Recently, Taiwan LGBT activist has pressed for right to marry. With people gathering around for gay pride parade, Taiwan activists, including pastors and foreign tourists have all taken part in calling on the government to take legislative actions.

“Tell you Story, Vote for Equality”, the campaign promotes marriage equality as a basic human right and love should be equal to all.

This is the 16th annual gay pride event in Taiwan and seemingly the largest in East Asia. It is not usual to have Christians and priests for South Korea or even Malaysia attending the parade, talking about violation of gay human rights.

Just two days ago, 27 companies in Taiwan has signed statement in support of LGBT rights, hoping to make a change in the upcoming midterm elections on 24 November. The companies include “big names” like Google and Microsoft, alongside with many global enterprises and local businesses. They believe by supporting and legislating gay marriage rights, it could highly improve gender discrimination in workplace or in community as a whole. Some even believe it will help increase competitiveness regarding Taiwan’s economic status.

In May, Taiwan court ruled in favour of gay marriage, regarded Article 972 of the Civil Code, which states that marriage is between a man and a woman, as “unconstitutional”. The court gave the government two years to amend or set up a new form of legislation introducing marriage equality. The progress has stalled as months gone by and no constructive measures were taken by President Tsai Ing-wen.

In Hong Kong, according to a report done by the University of Hong Kong in July, half of the respondents support the idea of gay couples to wed, a drastic 12% increase in these four years. Also a significant rise supporting the overall LGBT community. More people now believe same-sex partners should be able to inherit property and allow to visit each other in hospital during hours for family visits.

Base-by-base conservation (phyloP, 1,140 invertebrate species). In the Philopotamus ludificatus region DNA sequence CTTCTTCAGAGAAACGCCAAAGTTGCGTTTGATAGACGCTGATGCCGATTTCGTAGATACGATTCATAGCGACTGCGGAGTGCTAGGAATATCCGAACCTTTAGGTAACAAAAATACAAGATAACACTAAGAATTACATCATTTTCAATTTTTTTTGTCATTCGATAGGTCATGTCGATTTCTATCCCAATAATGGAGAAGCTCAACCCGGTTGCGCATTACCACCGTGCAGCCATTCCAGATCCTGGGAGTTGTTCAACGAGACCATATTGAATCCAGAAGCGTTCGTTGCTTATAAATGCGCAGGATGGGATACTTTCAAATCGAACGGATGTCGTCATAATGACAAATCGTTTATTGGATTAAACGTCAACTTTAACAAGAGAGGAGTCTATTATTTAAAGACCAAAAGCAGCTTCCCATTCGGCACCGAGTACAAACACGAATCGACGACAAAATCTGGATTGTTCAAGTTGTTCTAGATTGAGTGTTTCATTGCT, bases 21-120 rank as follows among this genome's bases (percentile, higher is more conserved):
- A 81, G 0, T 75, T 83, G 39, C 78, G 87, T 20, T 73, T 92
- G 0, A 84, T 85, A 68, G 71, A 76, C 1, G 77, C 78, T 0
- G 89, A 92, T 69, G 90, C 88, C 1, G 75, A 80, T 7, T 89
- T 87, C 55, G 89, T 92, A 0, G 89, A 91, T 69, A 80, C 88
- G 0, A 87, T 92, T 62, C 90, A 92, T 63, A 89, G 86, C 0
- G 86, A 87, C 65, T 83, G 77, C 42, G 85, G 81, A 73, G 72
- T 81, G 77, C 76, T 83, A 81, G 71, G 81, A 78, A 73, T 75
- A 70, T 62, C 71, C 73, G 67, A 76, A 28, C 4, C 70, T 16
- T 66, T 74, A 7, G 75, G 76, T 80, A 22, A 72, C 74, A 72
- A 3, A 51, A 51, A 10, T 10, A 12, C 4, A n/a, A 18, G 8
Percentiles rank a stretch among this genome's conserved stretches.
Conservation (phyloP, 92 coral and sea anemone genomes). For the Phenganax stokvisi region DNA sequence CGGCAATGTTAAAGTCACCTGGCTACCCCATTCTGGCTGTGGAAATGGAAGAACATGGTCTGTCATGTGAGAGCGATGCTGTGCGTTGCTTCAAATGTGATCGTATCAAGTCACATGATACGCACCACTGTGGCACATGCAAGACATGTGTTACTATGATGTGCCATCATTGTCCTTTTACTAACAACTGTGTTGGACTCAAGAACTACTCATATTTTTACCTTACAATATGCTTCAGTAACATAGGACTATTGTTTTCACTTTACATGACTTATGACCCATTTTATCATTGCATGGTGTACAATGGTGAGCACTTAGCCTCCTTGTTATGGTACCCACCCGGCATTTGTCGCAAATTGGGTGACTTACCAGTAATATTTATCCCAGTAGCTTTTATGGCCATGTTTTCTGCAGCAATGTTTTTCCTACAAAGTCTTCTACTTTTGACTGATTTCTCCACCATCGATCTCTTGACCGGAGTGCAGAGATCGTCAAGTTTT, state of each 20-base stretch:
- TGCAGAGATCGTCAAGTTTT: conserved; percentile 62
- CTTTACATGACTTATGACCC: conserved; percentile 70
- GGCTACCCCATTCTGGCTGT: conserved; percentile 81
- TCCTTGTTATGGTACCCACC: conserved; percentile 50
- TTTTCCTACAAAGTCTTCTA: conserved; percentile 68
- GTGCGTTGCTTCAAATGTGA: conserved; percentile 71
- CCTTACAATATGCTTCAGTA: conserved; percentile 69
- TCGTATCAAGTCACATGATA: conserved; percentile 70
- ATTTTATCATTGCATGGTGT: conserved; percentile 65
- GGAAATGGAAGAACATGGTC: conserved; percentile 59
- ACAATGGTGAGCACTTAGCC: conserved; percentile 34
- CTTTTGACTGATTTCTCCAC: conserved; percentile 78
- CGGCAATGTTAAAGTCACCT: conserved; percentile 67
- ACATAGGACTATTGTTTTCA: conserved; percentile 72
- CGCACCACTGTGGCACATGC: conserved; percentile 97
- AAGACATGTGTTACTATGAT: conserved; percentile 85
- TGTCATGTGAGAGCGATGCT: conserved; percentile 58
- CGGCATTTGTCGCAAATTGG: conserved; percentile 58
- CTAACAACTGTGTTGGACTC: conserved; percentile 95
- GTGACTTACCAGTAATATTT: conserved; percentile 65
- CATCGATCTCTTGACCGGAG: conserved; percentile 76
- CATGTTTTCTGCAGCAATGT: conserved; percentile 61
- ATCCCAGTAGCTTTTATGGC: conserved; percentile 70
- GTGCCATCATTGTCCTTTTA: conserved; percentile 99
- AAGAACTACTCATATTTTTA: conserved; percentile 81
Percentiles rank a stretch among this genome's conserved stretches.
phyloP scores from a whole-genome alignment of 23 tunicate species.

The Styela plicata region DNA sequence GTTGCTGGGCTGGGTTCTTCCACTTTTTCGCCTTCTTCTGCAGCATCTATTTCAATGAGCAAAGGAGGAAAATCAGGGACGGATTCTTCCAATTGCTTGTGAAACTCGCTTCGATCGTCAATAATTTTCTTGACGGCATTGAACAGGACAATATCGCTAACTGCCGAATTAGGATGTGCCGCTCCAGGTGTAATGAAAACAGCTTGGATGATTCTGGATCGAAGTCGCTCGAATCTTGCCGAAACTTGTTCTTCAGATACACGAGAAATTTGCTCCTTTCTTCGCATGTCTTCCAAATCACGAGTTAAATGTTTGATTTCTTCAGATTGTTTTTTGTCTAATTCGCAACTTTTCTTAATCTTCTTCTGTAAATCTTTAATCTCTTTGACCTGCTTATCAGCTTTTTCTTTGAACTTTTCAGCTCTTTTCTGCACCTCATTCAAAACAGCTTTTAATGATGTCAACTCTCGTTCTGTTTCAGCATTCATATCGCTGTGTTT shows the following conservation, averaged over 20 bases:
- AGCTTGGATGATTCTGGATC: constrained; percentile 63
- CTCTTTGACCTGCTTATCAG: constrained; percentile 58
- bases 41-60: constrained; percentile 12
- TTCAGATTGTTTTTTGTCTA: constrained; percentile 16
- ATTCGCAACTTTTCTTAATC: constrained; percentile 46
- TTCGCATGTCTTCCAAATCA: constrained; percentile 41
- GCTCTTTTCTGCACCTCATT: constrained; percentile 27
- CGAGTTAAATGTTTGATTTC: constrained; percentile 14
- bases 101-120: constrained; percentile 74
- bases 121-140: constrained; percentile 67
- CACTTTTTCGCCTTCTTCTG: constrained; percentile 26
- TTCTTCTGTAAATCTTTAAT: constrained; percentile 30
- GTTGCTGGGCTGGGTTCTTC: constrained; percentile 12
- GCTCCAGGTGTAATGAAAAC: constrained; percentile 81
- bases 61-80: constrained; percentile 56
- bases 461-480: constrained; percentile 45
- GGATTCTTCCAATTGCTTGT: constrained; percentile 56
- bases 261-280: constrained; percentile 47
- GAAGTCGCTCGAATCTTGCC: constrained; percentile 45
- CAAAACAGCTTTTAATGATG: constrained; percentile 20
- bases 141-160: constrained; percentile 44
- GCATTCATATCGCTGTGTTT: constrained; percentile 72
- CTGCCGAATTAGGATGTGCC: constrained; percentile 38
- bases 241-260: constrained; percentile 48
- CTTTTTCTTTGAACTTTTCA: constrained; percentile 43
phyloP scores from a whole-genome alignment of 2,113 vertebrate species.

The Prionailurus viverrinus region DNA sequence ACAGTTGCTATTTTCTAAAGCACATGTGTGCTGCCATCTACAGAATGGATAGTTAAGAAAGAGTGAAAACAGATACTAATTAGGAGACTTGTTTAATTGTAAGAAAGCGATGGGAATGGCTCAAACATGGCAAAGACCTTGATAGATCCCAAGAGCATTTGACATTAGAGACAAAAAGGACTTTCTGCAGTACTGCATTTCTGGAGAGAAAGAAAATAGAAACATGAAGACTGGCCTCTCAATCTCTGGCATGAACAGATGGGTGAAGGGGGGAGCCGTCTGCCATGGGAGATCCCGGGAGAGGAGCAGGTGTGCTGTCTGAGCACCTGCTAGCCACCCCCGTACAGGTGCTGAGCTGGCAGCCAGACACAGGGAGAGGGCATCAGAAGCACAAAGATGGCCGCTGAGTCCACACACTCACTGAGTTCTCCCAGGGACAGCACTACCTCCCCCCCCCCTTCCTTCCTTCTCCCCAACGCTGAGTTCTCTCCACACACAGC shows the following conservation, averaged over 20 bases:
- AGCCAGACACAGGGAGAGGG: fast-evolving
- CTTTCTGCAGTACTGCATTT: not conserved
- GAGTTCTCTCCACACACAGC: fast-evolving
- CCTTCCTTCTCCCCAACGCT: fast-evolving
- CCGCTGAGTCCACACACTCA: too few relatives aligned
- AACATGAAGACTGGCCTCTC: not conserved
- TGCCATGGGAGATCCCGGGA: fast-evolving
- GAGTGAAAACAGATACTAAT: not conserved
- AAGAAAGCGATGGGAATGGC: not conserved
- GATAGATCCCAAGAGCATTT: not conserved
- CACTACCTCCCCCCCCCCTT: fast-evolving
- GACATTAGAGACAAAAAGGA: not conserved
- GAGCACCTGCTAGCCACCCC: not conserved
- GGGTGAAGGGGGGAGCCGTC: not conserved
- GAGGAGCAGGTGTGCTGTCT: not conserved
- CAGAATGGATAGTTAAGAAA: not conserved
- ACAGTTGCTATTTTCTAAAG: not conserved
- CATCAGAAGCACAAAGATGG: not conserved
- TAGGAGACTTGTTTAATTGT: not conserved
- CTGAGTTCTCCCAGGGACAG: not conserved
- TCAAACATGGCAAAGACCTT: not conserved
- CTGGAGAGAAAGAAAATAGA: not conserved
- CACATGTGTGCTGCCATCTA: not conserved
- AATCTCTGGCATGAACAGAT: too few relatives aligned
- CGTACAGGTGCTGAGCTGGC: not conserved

“I don’t think Hong Kong is going to legalise same-sex marriage any time soon just because Taiwan advocates it,” said Sam, a bi-sexual student studies in the University of Hong Kong. “So far from political stances in jury cases and the Hong Kong government’s response, the traditional family ideology still plays a signifiant role in law-making or any legislative decisions, despite the so-called active LGBT movement such as pink-dot and Pride Parade. We can see that the government failed to take any pro-LGBT action nor make any constructive statement.”

A lot of churches are still against the concept of gay or homosexual and believe it is actually a “sin”. Some churches would even try to “heal” homosexuals by teaching them knowledge of the Bible. However, there is an increase amount of Christian coming out and unveiling their hidden sexuality. There are now churches for gay people and as mentioned above, Christians going to campaigns on promoting LGBT rights.

“I do not hate my church for not being pro-gay,” said Sam who was once a Christian but stopped going to church. “I believe if you want them to accept us (homosexual people), we should also accept their principles and religion.”

In September, Hong Kong, for the first time recognises overseas same-sex partnerships while granting spousal visas. It is seen to be one of the “breakthrough” for LGBT rights, but also arouses certain concern members and opponents of such rights to remind the government in making sure such policy would not advocate and lead to extra rights for gay couples.

Opposing the pro-LGBT legislation, the religious groups also attend the campaign yesterday In Victoria Park during Pink Season, the five-week festival of LGBT-themed events that ends on November 3rd. “Call for the Law, Equality for All”, twelve thousands of marchers took not he streets for the annual Hong Kong Pride Parade, marking the end of the event’s 10th anniversary.


Image retrieved from HKFP.